Imagine an experiment, in which an observer has to discriminate between two stimulus categories at different contrast levels $|x|$. As $|x|$ becomes lower, the observer will be more prone to making perceptual mistakes. The stimulus category is coded in the sign of $x$. I'm interested in the relationship between two different ways of modeling the observer's "perceptual noise" based on their choices in a series of stimulus presentations.

The first way would be to fit a logistic function

$ p_1(x) = \frac{1}{1+e^{-\beta\cdot x}} $

where $p_1(x)$ is the probability to choose the stimulus category with positive signs ($S^+$). Here, $\beta$ would reflect the degree of perceptual noise.

A second way would be to assume that the observer has Gaussian Noise $\mathcal{N}(0,\sigma)$ around each observation of $x$ and then compute the probability to choose $S^+$ by means of the cumulative probability density function as follows:

$ p_2(x) = \frac{1}{\sigma\sqrt{2\pi}}\int\limits_{-\infty}^{x}e^{-\frac{z^2}{2\sigma^2}} dz $

In this case, $\sigma$ would be an estimate of the perceptual noise.

I have a hunch that both these approaches are intimately related, but I'm not sure how. Is it an underlying assumption of the logistic function that the noise is normally distributed? Is there a formula that describes the relationship between $\beta$ of $p_1(x)$ and $\sigma$ of $p_2(x)$? Are, in the end, $p_1(x)$ and $p_2(x)$ essentially identical and could $p_1$ be derived from $p_2$?

  • $\begingroup$ Probabilities are bounded to $[0, 1]$ while normal distribution is unbounded $(-\infty, \infty)$, so probability + Gaussian noise is not probability any more since it goes outside the bounds... What exactly do you mean by their relation? $\endgroup$
    – Tim
    Aug 18, 2020 at 13:47
  • $\begingroup$ Where did you see probability + Gaussian noise? My assumption is that there is Gaussian noise around each observation $x$, where $x$ is the stimulus variable, not a probability. $\endgroup$
    – monade
    Aug 18, 2020 at 13:49
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    $\begingroup$ I now realize your misunderstanding. $p_1$ and $p_2$ are two alternatives to achieve the same thing: modeling noisy perceptual choices. (your first question sounded like you thought that I add Gaussian noise p2 on top of the choice probabilities of p1, which of course would not make sense) $\endgroup$
    – monade
    Aug 18, 2020 at 14:13
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    $\begingroup$ If I follow you correctly, you are asking how logit and probit models might be related. Although the mathematical relationship is not simple, in practice they behave so similarly that they are considered interchangeable. Replacing the Gaussian error by a double exponential ("Laplacian") error makes the two approaches equivalent. Perhaps your questions are all satisfactorily addressed at stats.stackexchange.com/questions/20523/…? $\endgroup$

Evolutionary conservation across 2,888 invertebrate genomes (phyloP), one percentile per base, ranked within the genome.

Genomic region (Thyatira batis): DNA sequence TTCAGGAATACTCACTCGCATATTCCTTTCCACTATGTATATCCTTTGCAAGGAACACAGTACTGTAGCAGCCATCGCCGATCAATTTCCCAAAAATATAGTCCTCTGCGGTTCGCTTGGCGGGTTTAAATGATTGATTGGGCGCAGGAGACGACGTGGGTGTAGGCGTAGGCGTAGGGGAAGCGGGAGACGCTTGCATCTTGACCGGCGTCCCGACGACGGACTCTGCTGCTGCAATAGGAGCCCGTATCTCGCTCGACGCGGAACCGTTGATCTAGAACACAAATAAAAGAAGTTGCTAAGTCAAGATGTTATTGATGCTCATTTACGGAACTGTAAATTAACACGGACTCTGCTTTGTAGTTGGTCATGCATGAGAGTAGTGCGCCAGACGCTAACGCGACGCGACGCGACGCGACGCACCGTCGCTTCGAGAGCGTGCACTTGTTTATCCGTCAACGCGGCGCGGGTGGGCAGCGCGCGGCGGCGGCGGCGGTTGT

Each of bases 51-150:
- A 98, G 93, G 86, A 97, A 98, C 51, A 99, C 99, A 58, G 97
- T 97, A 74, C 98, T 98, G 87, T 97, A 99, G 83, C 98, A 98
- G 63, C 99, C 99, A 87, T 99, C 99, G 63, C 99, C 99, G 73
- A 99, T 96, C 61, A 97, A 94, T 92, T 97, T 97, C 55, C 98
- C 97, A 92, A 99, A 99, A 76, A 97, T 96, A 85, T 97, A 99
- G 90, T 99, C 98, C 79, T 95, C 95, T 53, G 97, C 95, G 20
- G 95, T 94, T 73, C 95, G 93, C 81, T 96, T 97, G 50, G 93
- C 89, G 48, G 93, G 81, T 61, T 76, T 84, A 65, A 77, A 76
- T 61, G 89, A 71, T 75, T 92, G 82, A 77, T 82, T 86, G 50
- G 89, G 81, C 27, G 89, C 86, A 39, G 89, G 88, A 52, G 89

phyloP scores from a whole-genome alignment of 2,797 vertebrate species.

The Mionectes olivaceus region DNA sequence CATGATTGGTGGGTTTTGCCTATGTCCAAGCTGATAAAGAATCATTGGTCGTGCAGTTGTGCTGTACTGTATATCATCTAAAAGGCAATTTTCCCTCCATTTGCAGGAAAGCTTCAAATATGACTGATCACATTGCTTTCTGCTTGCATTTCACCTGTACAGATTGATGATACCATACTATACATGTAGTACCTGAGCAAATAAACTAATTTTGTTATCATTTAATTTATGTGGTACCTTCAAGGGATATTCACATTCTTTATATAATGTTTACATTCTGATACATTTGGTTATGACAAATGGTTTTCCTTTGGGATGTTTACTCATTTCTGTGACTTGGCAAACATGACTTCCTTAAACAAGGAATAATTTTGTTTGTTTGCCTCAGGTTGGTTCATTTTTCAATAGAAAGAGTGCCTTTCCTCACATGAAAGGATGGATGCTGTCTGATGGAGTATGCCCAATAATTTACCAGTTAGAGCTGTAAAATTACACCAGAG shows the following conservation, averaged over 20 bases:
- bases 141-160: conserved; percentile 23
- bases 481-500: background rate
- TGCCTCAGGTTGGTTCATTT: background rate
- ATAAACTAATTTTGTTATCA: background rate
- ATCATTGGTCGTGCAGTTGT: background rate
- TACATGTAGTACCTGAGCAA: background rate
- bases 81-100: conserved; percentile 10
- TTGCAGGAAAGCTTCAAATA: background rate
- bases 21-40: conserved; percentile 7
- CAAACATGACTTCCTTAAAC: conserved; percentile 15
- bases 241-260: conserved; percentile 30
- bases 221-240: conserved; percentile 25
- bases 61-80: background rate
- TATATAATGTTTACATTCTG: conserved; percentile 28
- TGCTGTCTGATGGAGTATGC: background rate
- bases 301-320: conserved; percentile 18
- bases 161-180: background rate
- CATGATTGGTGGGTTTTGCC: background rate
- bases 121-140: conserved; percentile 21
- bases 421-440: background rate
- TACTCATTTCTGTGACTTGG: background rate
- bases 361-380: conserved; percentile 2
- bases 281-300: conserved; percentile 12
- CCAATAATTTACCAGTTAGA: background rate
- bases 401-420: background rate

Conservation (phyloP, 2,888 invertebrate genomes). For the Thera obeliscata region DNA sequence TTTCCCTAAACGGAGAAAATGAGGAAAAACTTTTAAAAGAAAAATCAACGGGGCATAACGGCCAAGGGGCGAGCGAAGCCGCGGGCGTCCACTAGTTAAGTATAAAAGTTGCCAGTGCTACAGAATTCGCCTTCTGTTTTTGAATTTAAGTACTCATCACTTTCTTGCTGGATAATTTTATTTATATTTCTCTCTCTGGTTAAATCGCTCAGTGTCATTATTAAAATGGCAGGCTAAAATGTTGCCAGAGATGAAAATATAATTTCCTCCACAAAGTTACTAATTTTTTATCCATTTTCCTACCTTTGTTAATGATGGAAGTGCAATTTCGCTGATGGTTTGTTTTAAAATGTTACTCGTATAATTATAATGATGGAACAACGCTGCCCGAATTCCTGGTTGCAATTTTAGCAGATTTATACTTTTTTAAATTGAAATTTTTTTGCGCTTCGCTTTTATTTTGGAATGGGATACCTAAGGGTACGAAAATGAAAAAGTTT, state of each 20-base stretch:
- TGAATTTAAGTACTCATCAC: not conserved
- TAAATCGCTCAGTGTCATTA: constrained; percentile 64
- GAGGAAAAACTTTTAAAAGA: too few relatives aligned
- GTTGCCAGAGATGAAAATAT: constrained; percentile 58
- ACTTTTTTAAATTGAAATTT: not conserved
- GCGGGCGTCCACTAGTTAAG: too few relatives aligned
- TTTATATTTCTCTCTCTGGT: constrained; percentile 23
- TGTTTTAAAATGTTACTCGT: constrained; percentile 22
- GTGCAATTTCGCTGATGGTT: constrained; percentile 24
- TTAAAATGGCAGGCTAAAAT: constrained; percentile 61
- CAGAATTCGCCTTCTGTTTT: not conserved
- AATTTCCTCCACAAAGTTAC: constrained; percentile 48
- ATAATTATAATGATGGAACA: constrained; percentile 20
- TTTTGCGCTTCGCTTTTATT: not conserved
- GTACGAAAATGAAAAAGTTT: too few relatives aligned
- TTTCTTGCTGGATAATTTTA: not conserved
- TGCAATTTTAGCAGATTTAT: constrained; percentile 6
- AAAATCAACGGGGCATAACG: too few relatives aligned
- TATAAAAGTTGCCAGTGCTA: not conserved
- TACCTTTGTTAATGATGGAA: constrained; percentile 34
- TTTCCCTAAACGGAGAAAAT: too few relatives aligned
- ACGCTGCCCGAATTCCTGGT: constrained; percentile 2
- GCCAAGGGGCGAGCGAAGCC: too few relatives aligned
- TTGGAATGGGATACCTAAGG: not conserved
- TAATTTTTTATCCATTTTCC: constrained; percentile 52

– whuber
    Aug 20, 2020 at 16:31
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    $\begingroup$ The double exponential distribution is the location-scale family determined by the distribution with density function $f(x)=\exp(-|x|)/2.$ $\endgroup$
    – whuber
    Aug 20, 2020 at 17:51

1 Answer 1


The first way to model the value $p_1(x)$ is via the sigmoid function; the second way to model it, namely $p_2(x)$, is via the probit function.

They are not intimately related per se, i.e., one cannot naturally get from the sigmoid to the probit or vice-versa. However, the probit function can be used as an approximation to the sigmoid function. In fact, the two functions are closest, around $x=0$, when $p_1(x)$ is approximated by $p_2$ as $p_2\left(\sqrt{\frac{\pi}{8}}x\right)$.


This is useful, for instance, in the context of bayesian logistic regresion, where we are required to solve an integral of the form

$$ \int_{\mathbb{R}} p_1(x) \mathcal{N}(x\vert\mu_x, \sigma_x) dx $$

Using the sigmoid function $p_1(x)$ makes the integral intractable, but we can make a variational approximation to the integral considering $p_2\left(\sqrt{\frac{\pi}{8}}x\right)$, which turns the problem into a convolution of Gaussians, hence, it has a closed-form solution.


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